Xi'an, May 17: Terra-cotta Warriors of Qin Shi Huang's Army, and Qin Shi Huang's Bronze Chariots


Qin Shi Huang (259-210 BC), unifier and first Emperor of China, was a man much concerned about his afterlife. Work commenced on his mausoleum when he became King of Qin, and continued until his death, employing 700,000 conscripts while he was Emperor. The opulence of his palace tomb (which has not been excavated or opened to this day) and his position as Emperor (which he intended to retain after death) required the protection of an army of 6000 men, crafted in full life size of terra-cotta by artisans who, it is believed, used real soldiers as models. Each one is unique.


Pit Number One


Pit 1 view
Armored warriors
Unarmored warriors

The army is buried in three pits. Pit No. 1 is the largest, containing the main body of the army (shown here). Large buildings have been built over each of the pits to protect them from the elements. The army in Pit No. 1 is arranged in a precise formation of nine main columns (of which six are headed by chariot teams), two side columns, and solid rows of soldiers three deep across the front and back. Most of the warriors are armored (as at left), but those in the front rows and fronts of all nine columns are unarmored (right).


A family tomb was dug at some time in the last 2200 years, presumably without recognition of the significance of its location and surroundings.

Chariot team
Warriors, 2 with caps

One of the chariot teams (at left). The chariots themselves were made of wood, and decomposed. In the armored group at right, the front two warriors have distinctive caps, perhaps signifying elevated rank.

Front rows

Above, the front rows of warriors.



After Qin Shi Huang died, disorder broke out in reaction to the heavy-handedness of his regime and that of his successor, Hu Hai. The burial pits of the terra-cotta army were opened; the warriors smashed to pieces; and the wooden timbers holding roofs above them set on fire, causing their collapse. After the figures were discovered in 1974, archaeologists set to work fitting the pieces together to reconstruct the warriors. This work is incomplete, and continues to this time. A large area at the west end of Pit No. 1 is used for this work; it is informally referred to as the “hospital” (right and below). Completed or partially completed figures on display there can be seen in better detail than the ones standing in their proper places.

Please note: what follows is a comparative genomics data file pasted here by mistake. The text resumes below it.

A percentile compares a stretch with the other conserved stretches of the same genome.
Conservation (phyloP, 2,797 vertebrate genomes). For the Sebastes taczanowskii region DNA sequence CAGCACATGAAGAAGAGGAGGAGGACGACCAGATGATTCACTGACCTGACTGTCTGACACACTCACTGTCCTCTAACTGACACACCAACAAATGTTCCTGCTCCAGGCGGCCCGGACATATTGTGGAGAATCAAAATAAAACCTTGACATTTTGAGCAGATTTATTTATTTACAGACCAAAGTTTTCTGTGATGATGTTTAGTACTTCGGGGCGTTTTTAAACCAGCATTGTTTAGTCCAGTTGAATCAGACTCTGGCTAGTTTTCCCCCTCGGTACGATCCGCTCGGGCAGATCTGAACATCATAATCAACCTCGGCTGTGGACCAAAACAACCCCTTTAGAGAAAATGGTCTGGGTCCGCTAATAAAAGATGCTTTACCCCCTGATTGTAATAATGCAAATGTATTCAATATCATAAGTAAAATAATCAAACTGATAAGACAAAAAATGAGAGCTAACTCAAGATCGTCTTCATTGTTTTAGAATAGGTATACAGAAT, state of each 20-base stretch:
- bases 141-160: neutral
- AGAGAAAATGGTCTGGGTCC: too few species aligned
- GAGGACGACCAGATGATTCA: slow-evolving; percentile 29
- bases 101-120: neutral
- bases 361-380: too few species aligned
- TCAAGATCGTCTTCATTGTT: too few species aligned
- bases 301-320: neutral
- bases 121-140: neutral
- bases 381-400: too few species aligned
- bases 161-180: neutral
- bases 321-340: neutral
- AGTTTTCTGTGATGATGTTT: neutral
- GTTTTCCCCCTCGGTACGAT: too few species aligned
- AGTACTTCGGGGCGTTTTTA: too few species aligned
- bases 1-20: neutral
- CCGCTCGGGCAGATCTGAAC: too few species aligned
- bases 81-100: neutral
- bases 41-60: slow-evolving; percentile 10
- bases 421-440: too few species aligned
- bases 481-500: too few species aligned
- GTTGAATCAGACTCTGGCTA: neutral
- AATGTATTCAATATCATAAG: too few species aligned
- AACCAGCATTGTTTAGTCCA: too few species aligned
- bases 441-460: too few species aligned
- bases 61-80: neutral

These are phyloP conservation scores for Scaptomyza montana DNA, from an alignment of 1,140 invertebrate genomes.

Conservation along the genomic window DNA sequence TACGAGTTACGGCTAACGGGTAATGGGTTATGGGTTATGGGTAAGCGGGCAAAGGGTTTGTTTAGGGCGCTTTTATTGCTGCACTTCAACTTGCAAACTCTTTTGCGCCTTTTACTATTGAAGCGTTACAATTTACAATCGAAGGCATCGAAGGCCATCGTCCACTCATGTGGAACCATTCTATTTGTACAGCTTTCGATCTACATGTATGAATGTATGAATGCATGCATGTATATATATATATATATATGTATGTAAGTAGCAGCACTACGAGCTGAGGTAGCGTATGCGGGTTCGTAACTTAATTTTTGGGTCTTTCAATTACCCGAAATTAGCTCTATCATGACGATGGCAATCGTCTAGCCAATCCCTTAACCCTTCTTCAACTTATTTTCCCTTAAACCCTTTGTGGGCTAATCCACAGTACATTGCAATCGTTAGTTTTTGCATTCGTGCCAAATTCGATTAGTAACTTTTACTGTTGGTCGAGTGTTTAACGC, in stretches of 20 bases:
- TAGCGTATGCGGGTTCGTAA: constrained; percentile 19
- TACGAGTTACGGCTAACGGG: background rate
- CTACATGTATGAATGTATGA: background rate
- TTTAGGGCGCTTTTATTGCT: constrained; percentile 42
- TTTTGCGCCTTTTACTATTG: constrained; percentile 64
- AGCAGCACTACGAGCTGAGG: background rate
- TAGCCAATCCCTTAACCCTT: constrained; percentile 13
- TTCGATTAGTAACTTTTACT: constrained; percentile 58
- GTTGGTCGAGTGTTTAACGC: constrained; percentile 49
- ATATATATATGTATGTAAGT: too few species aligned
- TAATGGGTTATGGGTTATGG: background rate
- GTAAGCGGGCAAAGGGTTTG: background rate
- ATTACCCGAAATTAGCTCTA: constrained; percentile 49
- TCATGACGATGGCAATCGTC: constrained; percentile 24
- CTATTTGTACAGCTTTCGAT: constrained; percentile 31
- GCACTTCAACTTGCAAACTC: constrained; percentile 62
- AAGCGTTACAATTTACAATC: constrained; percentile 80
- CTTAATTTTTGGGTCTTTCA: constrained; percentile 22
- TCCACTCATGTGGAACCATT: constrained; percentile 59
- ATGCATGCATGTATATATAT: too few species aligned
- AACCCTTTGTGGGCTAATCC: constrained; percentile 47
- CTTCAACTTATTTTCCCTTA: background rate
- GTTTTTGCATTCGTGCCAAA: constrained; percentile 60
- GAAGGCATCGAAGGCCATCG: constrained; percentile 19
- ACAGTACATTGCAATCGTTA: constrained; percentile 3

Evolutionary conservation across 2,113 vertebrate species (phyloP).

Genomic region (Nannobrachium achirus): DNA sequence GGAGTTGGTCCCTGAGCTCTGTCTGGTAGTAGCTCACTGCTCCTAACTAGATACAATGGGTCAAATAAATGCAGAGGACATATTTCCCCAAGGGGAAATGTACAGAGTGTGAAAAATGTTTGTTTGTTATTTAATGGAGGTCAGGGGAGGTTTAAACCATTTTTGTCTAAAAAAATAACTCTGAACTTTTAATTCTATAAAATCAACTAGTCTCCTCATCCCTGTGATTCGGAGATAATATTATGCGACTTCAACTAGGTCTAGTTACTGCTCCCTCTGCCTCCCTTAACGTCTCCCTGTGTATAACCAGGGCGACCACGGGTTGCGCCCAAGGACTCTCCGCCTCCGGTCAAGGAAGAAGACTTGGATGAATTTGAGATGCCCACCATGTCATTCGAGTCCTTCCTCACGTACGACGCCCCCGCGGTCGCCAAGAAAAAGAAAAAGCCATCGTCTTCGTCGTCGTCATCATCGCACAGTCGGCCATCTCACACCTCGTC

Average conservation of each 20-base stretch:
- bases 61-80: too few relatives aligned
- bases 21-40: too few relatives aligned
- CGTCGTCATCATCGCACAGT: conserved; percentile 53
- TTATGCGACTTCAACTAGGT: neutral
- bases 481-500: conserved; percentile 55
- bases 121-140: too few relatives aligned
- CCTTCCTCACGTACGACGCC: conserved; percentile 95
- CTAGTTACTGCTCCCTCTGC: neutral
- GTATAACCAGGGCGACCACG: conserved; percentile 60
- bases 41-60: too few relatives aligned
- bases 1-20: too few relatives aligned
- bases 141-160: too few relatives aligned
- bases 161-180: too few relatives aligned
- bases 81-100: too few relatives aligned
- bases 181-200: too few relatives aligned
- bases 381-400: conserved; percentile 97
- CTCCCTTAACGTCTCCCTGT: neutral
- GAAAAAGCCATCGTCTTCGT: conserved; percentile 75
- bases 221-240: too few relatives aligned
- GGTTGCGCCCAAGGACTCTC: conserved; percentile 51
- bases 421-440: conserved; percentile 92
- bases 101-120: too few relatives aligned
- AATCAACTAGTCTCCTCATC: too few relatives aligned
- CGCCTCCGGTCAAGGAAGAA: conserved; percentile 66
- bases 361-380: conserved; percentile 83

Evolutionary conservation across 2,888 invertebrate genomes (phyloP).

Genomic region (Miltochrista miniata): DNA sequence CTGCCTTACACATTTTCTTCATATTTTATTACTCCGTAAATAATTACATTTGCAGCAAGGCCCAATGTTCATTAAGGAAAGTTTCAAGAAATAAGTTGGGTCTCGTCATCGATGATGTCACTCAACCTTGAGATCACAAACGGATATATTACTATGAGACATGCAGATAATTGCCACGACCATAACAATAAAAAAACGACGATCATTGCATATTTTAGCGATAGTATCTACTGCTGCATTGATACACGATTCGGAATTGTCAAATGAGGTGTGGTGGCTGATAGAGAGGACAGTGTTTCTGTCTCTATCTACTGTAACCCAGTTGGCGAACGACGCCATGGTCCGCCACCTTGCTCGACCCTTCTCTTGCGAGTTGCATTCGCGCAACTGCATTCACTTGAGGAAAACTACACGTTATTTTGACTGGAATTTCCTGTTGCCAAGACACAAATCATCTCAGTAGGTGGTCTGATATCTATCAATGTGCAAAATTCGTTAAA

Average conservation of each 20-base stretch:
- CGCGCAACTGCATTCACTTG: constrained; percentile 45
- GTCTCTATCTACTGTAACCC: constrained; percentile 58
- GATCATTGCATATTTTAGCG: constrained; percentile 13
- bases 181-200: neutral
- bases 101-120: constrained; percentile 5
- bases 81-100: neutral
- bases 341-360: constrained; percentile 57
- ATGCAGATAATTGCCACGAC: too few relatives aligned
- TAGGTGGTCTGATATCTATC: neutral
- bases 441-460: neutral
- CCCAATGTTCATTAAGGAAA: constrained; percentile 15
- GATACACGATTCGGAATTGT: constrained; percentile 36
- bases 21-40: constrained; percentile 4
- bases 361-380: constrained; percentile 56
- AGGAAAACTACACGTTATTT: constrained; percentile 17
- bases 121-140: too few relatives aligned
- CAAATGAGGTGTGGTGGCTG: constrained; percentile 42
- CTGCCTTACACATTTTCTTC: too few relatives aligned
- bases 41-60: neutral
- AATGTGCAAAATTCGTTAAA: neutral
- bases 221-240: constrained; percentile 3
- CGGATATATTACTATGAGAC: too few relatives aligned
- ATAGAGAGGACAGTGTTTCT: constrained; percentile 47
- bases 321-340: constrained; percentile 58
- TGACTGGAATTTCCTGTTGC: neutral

Warrior pieces




Pit Number Two

Pit No. 2 was discovered a couple of years after Pit No. 1. It is smaller, but has yielded a greater variety of figures, representing a more specialized unit of the army. There were four columns of kneeling armored crossbowmen (162 in all), surrounded by 170 standing crossbowmen. Behind them were about 25 chariots and a variety of figures including officers, chariot drivers, cavalrymen, cavalry horses, armored soldiers and infantrymen. On their right side were eight columns of eight chariots; each chariot was drawn by four horse figures, driven by a chariot driver figure, and accompanied by two additional warriors. Altogether Pit No. 2 contains (or did contain) about 1400 figures and 89 chariots.